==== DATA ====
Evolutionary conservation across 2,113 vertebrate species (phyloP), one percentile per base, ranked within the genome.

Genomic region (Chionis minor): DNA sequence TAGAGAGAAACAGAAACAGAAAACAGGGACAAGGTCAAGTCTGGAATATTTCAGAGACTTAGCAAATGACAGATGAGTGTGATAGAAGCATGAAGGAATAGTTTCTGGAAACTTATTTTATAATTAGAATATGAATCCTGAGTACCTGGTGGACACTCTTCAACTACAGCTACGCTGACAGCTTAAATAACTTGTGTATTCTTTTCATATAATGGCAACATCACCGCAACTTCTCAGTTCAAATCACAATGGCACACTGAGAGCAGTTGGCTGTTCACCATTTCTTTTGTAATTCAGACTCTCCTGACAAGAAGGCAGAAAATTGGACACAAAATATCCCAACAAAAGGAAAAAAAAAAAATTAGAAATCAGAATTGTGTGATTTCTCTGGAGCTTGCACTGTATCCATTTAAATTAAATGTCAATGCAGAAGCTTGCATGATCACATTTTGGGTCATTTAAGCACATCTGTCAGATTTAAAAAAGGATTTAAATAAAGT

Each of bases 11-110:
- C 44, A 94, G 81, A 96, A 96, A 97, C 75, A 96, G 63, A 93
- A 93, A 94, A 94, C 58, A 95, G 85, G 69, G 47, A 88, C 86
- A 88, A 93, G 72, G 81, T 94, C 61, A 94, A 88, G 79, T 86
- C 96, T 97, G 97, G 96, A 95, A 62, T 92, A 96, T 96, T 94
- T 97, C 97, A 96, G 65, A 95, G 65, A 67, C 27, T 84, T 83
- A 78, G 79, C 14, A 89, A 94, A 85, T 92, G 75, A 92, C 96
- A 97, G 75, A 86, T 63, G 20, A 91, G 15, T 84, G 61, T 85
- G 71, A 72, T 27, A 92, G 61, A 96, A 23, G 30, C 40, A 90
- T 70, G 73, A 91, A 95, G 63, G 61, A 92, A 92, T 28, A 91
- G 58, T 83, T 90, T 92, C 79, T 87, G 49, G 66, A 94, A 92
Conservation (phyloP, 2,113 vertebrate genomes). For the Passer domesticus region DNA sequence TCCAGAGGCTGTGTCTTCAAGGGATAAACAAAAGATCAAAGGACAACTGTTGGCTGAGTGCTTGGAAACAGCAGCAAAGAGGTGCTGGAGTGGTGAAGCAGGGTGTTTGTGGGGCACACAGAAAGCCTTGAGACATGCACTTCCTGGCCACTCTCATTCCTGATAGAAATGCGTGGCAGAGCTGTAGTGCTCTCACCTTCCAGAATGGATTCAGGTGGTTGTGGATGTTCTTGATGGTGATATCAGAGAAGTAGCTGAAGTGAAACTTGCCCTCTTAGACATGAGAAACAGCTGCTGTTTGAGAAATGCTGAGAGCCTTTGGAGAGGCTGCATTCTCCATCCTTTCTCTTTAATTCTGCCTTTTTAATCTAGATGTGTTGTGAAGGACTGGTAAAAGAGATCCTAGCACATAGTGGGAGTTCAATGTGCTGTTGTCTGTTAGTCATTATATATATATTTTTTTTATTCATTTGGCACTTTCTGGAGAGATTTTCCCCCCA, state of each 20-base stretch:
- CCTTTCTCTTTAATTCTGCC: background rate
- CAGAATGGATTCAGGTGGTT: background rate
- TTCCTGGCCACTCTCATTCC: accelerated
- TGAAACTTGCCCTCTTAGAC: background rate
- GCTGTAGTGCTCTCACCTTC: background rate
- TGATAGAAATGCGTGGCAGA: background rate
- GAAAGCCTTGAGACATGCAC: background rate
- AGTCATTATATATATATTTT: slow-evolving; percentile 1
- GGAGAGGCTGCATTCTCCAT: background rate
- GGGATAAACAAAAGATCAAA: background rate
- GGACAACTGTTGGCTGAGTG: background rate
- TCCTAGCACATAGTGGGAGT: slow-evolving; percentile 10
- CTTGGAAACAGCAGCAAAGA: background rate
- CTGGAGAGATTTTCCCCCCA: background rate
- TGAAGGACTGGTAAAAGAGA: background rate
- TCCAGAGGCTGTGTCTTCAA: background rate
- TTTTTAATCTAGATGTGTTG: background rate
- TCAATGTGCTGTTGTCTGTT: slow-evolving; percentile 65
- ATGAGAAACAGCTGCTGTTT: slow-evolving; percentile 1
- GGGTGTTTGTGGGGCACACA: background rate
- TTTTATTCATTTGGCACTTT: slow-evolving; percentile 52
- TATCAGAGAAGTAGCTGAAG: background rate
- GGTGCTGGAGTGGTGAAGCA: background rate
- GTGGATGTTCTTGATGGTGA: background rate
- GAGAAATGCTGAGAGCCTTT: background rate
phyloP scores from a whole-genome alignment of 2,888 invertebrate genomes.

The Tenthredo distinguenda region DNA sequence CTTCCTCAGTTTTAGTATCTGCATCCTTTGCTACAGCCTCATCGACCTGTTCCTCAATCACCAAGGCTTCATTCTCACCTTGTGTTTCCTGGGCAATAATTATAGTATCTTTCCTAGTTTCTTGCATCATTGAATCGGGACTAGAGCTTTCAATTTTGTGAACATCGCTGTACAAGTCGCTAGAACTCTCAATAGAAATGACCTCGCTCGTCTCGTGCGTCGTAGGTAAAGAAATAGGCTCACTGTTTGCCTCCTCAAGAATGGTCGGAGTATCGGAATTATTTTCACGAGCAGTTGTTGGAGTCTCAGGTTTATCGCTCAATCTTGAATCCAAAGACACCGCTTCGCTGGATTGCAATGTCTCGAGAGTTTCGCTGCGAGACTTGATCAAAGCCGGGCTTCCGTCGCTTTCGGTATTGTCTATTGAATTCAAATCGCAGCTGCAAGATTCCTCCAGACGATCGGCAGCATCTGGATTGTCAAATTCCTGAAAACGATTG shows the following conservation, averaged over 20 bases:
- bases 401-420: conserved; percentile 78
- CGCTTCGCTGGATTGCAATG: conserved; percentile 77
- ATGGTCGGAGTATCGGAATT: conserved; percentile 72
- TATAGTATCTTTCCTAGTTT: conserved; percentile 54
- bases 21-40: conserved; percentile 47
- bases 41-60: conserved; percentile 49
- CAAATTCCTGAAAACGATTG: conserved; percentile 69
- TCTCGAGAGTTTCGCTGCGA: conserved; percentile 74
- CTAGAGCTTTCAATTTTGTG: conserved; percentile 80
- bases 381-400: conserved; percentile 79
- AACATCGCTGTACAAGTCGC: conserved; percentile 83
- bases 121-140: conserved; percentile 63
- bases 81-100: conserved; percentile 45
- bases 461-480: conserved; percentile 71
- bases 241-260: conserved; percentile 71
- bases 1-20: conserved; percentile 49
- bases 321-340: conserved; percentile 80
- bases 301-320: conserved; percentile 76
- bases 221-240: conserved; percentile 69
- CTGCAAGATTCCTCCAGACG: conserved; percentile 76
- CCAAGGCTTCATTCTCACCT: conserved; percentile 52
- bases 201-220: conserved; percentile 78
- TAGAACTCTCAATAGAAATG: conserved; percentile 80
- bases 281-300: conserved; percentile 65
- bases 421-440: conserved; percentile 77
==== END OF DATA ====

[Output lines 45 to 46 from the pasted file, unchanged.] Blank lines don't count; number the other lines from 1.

- TATAGTATCTTTCCTAGTTT: conserved; percentile 54
- bases 21-40: conserved; percentile 47